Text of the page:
Mechanism of freeze-induced embolism in Fagus sylvatica L.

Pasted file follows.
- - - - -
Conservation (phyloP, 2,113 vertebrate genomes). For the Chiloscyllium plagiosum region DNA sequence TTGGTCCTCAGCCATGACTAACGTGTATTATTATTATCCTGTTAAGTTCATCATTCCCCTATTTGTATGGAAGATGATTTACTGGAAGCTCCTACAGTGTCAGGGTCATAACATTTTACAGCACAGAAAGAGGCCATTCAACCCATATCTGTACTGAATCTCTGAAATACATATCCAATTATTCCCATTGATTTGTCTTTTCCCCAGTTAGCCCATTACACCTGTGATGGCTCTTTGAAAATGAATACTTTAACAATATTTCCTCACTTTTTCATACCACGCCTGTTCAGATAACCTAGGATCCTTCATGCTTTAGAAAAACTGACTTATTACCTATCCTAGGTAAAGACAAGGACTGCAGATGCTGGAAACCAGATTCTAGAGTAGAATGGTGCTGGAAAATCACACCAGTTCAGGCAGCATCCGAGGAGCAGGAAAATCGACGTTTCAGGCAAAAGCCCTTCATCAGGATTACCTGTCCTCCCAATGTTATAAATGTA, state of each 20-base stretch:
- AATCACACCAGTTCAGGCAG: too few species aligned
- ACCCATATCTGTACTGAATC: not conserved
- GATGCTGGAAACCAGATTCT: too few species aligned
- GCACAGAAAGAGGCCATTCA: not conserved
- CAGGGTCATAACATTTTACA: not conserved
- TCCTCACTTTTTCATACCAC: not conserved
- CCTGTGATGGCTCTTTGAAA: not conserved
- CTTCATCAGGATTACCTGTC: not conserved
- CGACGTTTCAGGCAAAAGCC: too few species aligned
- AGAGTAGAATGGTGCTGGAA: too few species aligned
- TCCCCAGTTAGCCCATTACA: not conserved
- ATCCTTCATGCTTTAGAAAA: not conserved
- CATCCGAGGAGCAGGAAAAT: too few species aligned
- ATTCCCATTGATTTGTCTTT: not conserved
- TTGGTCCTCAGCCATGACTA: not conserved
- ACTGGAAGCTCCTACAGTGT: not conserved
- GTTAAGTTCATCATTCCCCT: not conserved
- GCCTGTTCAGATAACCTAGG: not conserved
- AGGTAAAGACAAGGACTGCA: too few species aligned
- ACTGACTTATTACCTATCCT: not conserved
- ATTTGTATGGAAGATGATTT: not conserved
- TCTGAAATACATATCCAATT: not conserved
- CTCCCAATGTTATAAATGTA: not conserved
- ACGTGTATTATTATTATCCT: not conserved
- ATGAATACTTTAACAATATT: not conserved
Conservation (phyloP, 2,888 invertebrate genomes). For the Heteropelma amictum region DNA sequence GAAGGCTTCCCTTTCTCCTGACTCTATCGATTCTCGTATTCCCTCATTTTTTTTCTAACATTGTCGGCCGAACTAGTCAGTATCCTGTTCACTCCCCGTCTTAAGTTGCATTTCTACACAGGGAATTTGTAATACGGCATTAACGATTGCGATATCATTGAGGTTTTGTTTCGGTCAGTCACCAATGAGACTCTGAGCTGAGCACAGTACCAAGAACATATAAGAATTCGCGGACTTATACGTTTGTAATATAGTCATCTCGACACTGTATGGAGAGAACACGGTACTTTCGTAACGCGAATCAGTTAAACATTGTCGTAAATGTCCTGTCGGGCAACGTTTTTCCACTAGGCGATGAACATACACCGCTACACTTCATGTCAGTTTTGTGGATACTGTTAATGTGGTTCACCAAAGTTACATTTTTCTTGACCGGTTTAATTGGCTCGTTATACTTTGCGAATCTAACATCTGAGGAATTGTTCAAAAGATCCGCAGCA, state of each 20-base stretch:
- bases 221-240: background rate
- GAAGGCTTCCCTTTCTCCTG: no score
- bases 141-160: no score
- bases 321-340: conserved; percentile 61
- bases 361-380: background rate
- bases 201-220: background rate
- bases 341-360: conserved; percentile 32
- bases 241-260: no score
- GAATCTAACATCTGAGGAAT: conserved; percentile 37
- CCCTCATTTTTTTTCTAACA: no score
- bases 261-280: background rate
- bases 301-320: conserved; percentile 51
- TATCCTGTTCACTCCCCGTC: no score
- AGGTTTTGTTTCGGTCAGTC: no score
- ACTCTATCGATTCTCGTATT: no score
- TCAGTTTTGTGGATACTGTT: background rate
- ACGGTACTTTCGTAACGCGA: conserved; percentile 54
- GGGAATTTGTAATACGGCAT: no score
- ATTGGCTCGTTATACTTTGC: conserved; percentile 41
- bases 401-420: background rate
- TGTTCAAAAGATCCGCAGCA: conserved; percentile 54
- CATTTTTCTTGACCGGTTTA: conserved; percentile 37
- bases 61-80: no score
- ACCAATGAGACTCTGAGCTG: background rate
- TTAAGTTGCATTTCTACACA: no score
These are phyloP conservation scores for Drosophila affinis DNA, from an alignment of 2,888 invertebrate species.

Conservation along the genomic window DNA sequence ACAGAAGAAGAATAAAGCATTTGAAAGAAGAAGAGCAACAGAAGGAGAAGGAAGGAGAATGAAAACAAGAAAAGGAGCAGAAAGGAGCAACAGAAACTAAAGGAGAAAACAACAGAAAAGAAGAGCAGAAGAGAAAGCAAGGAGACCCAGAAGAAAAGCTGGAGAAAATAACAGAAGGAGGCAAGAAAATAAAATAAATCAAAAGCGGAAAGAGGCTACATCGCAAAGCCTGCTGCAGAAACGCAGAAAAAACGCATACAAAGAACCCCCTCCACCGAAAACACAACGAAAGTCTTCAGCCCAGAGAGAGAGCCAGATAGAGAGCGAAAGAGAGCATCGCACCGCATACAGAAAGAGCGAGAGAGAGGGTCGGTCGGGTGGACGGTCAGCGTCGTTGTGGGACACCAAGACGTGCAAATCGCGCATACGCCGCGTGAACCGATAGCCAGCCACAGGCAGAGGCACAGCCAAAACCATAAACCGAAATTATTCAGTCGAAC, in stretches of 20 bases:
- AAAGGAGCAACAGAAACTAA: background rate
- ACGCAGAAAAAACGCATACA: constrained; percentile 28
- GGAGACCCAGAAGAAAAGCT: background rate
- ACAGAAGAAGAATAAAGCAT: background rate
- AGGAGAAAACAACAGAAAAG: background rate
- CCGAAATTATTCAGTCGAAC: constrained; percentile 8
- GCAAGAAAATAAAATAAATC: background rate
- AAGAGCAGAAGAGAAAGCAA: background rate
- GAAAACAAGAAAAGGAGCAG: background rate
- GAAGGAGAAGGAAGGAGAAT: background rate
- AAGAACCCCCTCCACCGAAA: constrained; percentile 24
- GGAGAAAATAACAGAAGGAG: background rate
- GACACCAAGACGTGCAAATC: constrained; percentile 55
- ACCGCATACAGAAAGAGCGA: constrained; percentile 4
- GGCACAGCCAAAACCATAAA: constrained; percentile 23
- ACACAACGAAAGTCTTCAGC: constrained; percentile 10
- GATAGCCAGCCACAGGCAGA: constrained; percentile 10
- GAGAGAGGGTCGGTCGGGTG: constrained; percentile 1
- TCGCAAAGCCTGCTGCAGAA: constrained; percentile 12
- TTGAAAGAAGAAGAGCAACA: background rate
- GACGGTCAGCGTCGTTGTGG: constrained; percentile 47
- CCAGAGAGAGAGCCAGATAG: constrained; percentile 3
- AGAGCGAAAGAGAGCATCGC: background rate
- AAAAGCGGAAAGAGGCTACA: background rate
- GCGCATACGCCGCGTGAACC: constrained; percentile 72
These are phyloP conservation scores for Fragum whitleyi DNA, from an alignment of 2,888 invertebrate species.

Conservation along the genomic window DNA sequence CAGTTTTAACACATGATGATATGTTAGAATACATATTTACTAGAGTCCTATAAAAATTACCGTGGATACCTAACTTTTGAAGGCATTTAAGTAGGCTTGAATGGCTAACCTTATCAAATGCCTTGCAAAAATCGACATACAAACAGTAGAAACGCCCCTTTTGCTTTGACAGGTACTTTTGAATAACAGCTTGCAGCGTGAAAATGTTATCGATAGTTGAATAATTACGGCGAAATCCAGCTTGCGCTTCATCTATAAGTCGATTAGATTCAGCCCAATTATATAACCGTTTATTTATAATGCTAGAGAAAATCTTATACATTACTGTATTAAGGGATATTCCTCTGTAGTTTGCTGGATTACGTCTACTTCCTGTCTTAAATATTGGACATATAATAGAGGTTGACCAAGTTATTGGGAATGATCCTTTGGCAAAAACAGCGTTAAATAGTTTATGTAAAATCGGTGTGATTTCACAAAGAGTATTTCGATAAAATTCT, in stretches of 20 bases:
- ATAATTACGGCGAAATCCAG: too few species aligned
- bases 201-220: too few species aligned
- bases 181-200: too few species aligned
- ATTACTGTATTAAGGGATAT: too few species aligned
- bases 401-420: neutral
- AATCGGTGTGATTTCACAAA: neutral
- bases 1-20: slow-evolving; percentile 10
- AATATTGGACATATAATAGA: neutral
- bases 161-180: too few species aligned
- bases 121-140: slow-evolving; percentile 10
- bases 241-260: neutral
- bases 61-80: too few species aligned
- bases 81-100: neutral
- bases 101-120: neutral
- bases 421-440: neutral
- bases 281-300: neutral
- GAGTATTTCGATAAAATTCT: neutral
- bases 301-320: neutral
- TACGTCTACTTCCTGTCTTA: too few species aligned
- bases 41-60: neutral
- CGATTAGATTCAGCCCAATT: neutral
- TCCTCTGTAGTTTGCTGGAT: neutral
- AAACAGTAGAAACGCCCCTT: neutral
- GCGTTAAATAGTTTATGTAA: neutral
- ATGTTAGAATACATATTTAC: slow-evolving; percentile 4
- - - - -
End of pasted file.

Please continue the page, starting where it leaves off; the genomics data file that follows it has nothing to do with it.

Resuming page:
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The mechanism of freeze stress-induced embolism in Fagus sylvatica L. branches was analyzed under controlled conditions. Excised branches were exposed to successive freeze-thaw cycles in temperature controlled chambers. Thermocouples were placed on the bark to detect sap freezing exotherms. The degree of xylem embolism was estimated after each cycle by the loss of hydraulic conductivity. After one freeze-thaw cycle the degree of embolism was found to decrease with xylem specific hydraulic conductivity, small apical shoots being more susceptible to embolism. Exotherms revealed that distal shoots were freezing first and exuded sap as a result of water expansion. The lower water content in apical shoots upon freezing probably induced higher sap tensions which promoted air bubble expansion and vessel cavitation preferentially near the apices. When the decrease in water content was experimentally prevented, embolism developed to a lesser extent. The higher vulnerability of shoot apices may protect the rest of the branch from winter damage.
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